I also wanted a shed with a reasonably high door, so I don't have to duck to get in - a reasonably high door also means a reasonably high ceiling. I wanted a pavillion type roof because they look cool, and because flat roofs are generally boring and are a leak just waiting to happen.
Don't you just hate sheds that wobble or worse move in the wind? Mine doesn't wobble!
It doesn't wobble because the shed has four four inch corner posts that are integral to the shed, but are also sunk 2 feet into the ground at all 4 corners. This makes for a very secure and stable shed.
It is this idea that really sets my shed design apart from other people's.

The first step of building a shed is to choose the location, I used a few lengths of wood to mark it out full size and also to get an idea of level.
Once I had decided where the shed was going I spent a few minutes viewing the location from various parts of the house and garden to make sure I was happy with it.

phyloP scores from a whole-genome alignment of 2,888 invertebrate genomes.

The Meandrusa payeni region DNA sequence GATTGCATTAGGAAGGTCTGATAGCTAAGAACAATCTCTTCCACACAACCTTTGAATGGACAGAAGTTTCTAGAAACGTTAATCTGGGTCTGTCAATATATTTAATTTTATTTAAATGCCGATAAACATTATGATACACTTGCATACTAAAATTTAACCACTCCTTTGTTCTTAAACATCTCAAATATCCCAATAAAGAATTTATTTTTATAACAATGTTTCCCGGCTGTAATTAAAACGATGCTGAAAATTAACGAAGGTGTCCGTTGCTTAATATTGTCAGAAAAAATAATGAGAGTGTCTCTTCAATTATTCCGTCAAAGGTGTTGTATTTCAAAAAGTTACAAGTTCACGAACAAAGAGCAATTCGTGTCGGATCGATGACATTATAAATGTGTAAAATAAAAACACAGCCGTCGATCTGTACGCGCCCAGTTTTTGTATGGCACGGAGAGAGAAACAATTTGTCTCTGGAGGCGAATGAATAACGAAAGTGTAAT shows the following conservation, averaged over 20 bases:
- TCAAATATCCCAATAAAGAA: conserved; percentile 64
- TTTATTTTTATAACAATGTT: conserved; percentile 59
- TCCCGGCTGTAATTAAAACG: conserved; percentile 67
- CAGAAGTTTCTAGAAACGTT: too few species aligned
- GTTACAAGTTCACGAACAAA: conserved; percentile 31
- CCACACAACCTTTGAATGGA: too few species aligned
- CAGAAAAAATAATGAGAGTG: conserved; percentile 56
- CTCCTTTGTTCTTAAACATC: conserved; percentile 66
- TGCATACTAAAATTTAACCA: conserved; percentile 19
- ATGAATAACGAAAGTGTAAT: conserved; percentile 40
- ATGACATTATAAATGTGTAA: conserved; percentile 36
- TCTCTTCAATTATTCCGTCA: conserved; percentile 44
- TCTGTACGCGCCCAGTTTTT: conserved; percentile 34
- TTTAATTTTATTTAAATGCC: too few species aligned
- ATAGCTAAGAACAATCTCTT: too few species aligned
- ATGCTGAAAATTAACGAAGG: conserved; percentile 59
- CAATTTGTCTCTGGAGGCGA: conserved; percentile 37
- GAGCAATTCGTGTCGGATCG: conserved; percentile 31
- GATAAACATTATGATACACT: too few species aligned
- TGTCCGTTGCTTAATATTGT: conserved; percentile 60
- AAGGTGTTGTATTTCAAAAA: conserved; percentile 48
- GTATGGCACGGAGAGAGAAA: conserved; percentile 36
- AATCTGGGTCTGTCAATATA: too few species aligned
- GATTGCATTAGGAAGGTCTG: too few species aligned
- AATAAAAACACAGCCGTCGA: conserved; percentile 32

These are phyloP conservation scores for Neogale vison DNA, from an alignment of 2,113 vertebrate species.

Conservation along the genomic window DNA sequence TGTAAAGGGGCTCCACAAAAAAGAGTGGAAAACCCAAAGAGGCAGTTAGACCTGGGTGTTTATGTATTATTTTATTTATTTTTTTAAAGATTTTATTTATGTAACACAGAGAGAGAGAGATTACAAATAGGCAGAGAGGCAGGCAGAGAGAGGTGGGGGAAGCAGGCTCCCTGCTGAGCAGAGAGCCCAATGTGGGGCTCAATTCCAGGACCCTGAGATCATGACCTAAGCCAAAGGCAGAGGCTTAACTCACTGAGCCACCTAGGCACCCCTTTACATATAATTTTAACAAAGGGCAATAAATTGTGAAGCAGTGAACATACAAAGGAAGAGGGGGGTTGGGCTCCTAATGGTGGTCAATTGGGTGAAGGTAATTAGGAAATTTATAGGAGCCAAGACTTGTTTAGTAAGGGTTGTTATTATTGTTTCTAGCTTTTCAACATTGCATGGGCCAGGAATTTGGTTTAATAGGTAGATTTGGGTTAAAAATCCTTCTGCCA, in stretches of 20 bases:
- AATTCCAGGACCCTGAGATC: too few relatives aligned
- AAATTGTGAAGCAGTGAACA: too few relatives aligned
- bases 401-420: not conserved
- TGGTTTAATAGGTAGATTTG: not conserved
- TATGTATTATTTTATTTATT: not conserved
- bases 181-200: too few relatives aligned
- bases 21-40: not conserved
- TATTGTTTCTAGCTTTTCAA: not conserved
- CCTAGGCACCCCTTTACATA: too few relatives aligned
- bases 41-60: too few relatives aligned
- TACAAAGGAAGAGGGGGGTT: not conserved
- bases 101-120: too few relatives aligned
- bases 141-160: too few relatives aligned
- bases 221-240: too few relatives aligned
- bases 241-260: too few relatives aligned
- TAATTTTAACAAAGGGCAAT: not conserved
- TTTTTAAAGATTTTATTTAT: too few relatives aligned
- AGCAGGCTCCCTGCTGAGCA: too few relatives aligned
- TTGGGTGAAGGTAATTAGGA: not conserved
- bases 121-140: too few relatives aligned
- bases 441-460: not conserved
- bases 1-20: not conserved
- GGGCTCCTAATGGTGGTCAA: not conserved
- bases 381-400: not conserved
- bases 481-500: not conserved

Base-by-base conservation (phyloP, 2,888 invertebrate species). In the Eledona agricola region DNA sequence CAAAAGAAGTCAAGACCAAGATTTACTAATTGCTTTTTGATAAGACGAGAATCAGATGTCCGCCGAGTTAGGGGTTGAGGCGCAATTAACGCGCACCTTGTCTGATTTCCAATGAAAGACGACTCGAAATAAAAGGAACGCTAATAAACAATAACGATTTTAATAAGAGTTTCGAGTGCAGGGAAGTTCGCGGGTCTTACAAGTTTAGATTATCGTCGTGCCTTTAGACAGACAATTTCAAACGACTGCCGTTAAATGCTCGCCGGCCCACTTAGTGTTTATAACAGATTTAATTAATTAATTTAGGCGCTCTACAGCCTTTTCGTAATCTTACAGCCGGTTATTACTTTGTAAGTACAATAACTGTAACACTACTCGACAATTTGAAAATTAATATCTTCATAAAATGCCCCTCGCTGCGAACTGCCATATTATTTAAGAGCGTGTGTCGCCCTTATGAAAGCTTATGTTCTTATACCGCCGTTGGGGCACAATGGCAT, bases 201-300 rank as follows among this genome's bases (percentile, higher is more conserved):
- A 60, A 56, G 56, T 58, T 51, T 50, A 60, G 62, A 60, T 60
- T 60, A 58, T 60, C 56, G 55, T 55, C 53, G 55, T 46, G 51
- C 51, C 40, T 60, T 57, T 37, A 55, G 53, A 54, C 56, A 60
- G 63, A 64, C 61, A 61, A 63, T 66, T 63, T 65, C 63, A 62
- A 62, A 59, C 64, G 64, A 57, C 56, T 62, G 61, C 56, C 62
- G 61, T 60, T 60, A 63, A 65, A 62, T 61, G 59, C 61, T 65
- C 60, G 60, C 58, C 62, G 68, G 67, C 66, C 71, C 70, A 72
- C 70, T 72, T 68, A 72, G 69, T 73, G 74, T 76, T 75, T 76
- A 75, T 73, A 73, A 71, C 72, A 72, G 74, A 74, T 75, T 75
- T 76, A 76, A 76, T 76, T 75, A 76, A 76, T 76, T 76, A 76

Once I was happy with the location, I cleared the area of grass and weeds, gave it a good dose of weedkiller so they don't come back and then dug the holes for the corner posts, concreted them in and then cracked on with the studwork and floor supports.
As always you need to be as accurate as you can be, I was planning on using 3mm ply to line the sides, so I spaced the posts out so they were exactly one sheet of plywood apart (which is 8 feet)

You can see that the four inch square fence post is well concreted into the ground, but also well fixed to both the floor and walls, this really does make for a nice strong join - and ultimately a strong shed. As some of this wood will be in contact with the earth, I gave it a good soak in wood preservative to help it last - It's already tanalised, but I reckon a bit more preservative can't hurt!!
The actual floor supports float above the ground slightly, by about 3 inches, I thought this would keep the wood and the floor nice and dry, before covering the floor joists with OSB I will pour in clean gravel to fill the gap between the floor and the ground to add extra strength.

Step 3: Finishing Touches

The walls are just stardard 2x4 timber on 16inch centres with noggins half way up. Pretty standard studwork really, here are some pictures

The strength and stability of this shed really does come from the way the corner posts form an integral part of the shed, the picture below shows how the posts form part of the wall.